To address the specific characteristics of native RVOTs, several models of self-expanding valves have been developed, such as the Venus-P (Venus MedTech, China, with CE marking for use in Europe since 2022), PULSTA (TaeWoong Medical, South Korea), and Harmony valves (Medtronic, United States, with prior FDA approval). The Alterra valve (Edwards Lifesciences) has also been used. This valve serves as a self-expanding prestent onto which a SAPIEN valve is later implanted.

The characteristics of each of these devices have already been described in detail in a previous issue of REC: Interventional Cardiology.3


More information has gradually become available on the favorable results and durability of percutaneous valves. The largest multicenter registry to date,4 with 2476 patients (82% implanted with the Melody valve and 18% with the SAPIEN device, including 16% with native RVOTs), reported an 8-year survival rate of 91.1% after implantation, and a reintervention rate of 25.1%, which is similar to the rates reported in some surgical series.5 Nonrandomized comparative studies6 and a recent meta-analysis7 also found similar reintervention rates. Some series report higher rates in patients implanted with the Melody compared with the SAPIEN valve,8,9 although the 2 groups were not directly comparable, with reintervention-free survival rates in patients with SAPIEN being similar to those reported in patients with surgical valves.8

The SAPIEN device can be implanted with or without prestenting, depending on the patient’s characteristics, with good outcomes. The largest trial published to date included 774 patients implanted with the XT and S3 models10, 51% of whom had native RVOTs (table 1).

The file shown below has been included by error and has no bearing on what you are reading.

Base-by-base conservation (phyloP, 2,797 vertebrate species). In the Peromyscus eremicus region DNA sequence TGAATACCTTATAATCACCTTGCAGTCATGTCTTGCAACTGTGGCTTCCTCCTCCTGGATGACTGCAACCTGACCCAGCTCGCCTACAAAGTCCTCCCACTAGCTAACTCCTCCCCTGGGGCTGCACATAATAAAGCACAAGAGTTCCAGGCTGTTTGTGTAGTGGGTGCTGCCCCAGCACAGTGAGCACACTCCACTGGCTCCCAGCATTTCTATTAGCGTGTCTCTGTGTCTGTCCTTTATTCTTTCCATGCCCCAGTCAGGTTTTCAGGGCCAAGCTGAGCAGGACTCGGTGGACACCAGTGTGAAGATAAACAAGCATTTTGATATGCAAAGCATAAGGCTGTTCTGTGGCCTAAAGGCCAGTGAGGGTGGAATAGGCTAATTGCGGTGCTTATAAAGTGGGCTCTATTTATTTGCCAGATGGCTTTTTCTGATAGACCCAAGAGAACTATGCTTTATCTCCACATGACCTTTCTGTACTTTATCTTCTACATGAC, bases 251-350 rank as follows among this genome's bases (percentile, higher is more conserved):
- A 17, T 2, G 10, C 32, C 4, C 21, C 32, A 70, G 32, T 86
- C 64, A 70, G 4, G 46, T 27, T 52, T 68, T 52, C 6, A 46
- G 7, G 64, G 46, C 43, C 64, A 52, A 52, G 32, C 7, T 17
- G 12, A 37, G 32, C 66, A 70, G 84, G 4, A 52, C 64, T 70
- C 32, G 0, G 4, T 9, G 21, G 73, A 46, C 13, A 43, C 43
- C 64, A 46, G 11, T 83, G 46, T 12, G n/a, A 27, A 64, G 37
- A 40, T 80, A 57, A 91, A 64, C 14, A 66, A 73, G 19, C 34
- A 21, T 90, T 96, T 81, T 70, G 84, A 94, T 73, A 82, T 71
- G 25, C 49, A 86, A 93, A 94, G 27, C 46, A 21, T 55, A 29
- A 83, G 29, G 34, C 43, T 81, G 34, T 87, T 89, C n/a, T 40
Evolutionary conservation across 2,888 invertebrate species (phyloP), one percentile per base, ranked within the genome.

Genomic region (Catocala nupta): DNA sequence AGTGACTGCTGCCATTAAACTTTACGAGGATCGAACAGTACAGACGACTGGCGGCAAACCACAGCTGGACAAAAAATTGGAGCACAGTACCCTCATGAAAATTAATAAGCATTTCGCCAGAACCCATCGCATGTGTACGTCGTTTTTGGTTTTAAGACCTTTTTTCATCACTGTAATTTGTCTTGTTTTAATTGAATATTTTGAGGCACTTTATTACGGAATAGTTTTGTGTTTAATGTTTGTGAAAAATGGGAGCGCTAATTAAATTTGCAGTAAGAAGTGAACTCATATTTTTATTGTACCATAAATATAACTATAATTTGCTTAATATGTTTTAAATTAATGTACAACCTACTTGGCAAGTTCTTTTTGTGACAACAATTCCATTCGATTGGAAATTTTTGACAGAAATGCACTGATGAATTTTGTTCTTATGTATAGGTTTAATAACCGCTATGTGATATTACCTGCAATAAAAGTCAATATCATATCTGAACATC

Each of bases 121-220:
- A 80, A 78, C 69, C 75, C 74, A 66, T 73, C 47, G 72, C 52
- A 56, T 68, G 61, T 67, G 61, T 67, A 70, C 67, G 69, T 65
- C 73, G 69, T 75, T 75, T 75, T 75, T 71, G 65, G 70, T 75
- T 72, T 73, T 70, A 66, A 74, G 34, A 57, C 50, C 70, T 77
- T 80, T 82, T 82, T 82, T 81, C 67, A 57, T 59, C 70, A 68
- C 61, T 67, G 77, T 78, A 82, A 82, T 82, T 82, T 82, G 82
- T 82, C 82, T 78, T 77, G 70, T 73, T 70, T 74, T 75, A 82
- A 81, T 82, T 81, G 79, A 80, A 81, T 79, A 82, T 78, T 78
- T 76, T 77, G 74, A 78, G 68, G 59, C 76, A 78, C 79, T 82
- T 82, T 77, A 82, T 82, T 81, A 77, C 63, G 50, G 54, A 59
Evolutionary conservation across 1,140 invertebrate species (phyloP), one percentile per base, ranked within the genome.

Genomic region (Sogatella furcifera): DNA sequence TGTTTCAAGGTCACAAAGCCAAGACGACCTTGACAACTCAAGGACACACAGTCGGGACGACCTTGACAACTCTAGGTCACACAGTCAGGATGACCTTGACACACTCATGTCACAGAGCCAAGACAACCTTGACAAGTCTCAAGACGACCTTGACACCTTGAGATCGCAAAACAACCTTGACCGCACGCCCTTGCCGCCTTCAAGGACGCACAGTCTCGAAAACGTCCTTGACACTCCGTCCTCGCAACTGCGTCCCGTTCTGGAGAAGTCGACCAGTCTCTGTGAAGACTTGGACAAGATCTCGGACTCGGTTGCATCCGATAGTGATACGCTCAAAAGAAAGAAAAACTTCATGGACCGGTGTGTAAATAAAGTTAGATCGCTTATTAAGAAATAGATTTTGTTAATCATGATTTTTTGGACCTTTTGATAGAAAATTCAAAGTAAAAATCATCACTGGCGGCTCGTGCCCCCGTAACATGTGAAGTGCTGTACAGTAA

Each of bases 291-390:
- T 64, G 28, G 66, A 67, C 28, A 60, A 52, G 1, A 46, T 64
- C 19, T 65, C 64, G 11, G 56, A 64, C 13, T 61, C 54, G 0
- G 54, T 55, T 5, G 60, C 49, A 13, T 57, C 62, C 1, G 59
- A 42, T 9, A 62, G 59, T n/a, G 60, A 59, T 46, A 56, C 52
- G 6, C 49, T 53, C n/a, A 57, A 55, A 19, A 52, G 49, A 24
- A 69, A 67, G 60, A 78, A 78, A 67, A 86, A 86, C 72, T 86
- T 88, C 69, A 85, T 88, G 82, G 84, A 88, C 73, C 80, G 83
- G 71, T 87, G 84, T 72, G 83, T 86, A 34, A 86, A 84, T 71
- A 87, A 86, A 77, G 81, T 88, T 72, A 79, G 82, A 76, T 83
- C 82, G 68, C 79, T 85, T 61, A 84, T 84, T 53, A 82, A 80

Table 1. Summary of some of the main trials of patients with native right ventricular outflow tract

Author and year Patients with native RVOT/Total patients Valve type Follow-up Implant success Other results Complications
Malekzadeh-Milani et al.23, 2014 34/34 Melody 2.6 years 100% Paravalvular leak in 2 patients during follow-up 3 acute complications (9%): 1 hemoptysis, 1 RVOT obstruction, 1 stent embolization
Meadows et al.18, 2014 31/31 Melody 15 months (1 month- 3.8 years) 100% No mortality or valve regurgitation Stent fractures (32%) associated with a higher rate of stenosis. 3 cases of endocarditis. Reintervention in 3 patients
Garay et al.13, 2017 10/10 Venus P 12 months (4 to 21) 100% Normally functioning valve, no stent fractures, right ventricular remodeling, and NYHA functional class improvement None
Martin et al.11, 2018 132/132 Melody No follow-up Complete cohort of 229 patients, but only 58% implanted. Good immediate hemodynamic outcomes Complication rate of 4% (mostly due to stent migration)